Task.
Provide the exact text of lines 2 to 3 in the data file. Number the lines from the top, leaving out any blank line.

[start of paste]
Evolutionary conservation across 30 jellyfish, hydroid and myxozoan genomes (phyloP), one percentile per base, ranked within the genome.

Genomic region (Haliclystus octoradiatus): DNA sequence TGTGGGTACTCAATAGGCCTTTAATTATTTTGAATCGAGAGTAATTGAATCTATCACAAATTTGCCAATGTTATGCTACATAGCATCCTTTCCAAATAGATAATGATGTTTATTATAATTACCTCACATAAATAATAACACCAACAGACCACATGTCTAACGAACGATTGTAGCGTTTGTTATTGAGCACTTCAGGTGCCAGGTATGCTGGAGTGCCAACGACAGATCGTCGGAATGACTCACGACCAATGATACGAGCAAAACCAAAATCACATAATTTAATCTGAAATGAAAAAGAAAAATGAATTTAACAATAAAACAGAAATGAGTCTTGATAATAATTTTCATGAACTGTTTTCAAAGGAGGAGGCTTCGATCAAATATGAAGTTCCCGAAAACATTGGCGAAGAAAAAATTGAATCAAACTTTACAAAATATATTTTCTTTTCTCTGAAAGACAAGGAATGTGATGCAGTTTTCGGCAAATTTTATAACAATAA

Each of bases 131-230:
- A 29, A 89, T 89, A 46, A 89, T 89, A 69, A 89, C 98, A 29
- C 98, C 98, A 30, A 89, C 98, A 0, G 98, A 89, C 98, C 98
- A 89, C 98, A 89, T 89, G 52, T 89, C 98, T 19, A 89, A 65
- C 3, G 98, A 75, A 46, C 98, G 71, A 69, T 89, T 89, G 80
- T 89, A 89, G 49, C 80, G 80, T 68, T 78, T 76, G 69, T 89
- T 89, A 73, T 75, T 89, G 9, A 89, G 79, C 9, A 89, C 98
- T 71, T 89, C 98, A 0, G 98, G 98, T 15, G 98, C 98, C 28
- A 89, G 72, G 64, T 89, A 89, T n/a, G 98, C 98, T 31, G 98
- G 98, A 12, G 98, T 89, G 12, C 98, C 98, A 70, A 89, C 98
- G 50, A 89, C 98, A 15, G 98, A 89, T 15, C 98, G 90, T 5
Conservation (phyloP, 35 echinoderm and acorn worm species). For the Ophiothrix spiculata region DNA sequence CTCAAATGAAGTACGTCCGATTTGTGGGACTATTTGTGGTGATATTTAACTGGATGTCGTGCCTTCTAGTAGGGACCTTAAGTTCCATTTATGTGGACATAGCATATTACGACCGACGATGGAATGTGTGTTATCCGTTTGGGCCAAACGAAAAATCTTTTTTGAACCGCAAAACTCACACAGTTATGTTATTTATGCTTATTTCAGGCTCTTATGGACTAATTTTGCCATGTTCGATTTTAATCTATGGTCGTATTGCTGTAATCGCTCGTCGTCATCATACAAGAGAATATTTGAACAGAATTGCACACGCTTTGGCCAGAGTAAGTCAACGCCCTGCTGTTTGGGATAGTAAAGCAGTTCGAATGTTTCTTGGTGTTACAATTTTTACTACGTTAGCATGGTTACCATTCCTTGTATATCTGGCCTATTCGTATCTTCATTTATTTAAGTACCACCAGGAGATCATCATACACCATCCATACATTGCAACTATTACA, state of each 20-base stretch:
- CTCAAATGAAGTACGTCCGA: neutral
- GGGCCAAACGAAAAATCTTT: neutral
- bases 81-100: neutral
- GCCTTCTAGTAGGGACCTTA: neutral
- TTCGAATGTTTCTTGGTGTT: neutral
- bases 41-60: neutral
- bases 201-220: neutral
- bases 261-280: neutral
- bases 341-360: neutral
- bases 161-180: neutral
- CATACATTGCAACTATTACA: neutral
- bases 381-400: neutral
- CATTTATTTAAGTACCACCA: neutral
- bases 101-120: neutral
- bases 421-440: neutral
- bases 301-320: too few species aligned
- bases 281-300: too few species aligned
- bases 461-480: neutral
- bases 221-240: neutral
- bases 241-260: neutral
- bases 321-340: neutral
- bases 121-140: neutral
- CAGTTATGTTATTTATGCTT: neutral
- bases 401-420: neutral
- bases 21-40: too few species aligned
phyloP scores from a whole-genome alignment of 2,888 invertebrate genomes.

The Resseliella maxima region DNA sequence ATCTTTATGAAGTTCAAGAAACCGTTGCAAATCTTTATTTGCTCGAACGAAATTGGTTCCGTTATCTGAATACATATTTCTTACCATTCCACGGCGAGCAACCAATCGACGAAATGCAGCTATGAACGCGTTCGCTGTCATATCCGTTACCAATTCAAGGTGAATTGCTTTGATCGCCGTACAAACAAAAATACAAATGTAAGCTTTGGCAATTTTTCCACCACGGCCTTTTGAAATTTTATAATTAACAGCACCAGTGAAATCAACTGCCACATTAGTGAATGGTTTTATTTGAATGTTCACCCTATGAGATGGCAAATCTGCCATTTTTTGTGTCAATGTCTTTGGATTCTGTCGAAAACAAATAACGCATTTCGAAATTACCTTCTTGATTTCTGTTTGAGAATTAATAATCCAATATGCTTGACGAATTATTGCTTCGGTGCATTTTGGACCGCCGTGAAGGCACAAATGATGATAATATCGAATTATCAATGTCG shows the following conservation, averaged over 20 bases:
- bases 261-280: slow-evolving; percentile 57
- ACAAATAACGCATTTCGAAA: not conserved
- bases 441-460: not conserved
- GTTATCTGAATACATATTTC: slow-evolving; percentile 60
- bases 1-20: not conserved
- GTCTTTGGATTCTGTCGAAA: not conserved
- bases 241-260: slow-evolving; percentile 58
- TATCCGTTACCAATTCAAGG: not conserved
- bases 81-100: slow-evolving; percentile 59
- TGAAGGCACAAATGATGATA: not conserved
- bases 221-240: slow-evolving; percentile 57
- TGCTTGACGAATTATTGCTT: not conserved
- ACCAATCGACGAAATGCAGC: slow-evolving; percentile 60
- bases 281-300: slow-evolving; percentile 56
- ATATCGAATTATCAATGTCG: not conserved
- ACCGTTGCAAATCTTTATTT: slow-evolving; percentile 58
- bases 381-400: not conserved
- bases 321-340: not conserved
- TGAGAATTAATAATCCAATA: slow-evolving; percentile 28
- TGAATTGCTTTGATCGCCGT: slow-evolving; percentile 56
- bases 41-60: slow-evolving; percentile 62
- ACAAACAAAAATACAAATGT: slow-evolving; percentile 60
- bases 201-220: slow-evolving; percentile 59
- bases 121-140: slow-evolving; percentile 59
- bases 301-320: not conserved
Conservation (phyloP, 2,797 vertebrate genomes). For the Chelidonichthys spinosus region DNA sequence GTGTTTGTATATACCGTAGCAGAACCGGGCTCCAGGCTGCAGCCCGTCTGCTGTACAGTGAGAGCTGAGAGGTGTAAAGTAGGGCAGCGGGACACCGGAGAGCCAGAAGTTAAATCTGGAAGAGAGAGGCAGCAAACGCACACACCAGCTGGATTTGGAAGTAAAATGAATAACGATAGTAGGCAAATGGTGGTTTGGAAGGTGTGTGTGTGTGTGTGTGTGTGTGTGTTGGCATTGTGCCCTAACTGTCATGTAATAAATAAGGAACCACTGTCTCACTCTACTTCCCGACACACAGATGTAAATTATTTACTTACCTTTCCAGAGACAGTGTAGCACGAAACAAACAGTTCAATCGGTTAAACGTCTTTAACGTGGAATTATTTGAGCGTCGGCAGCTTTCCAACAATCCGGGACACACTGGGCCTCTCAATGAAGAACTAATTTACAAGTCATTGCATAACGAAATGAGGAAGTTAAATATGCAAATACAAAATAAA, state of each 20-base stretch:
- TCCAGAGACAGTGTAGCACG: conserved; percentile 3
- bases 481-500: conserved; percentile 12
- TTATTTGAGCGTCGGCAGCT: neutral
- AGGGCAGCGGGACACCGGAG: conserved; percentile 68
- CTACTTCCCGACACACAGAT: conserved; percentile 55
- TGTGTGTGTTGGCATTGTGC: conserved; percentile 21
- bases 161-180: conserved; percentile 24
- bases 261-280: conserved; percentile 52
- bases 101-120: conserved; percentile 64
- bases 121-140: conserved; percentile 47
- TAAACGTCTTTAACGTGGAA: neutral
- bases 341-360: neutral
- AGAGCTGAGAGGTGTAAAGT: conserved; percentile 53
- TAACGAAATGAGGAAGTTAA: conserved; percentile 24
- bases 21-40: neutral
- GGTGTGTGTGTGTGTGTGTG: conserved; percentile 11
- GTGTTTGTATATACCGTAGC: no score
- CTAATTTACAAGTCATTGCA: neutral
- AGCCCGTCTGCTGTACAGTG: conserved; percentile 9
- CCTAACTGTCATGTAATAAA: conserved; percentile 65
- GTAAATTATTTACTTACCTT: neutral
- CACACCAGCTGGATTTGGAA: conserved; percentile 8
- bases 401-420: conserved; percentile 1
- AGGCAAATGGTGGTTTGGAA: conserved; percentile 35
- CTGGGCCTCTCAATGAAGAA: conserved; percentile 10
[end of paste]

Genomic region (Haliclystus octoradiatus): DNA sequence TGTGGGTACTCAATAGGCCTTTAATTATTTTGAATCGAGAGTAATTGAATCTATCACAAATTTGCCAATGTTATGCTACATAGCATCCTTTCCAAATAGATAATGATGTTTATTATAATTACCTCACATAAATAATAACACCAACAGACCACATGTCTAACGAACGATTGTAGCGTTTGTTATTGAGCACTTCAGGTGCCAGGTATGCTGGAGTGCCAACGACAGATCGTCGGAATGACTCACGACCAATGATACGAGCAAAACCAAAATCACATAATTTAATCTGAAATGAAAAAGAAAAATGAATTTAACAATAAAACAGAAATGAGTCTTGATAATAATTTTCATGAACTGTTTTCAAAGGAGGAGGCTTCGATCAAATATGAAGTTCCCGAAAACATTGGCGAAGAAAAAATTGAATCAAACTTTACAAAATATATTTTCTTTTCTCTGAAAGACAAGGAATGTGATGCAGTTTTCGGCAAATTTTATAACAATAA

Each of bases 131-230: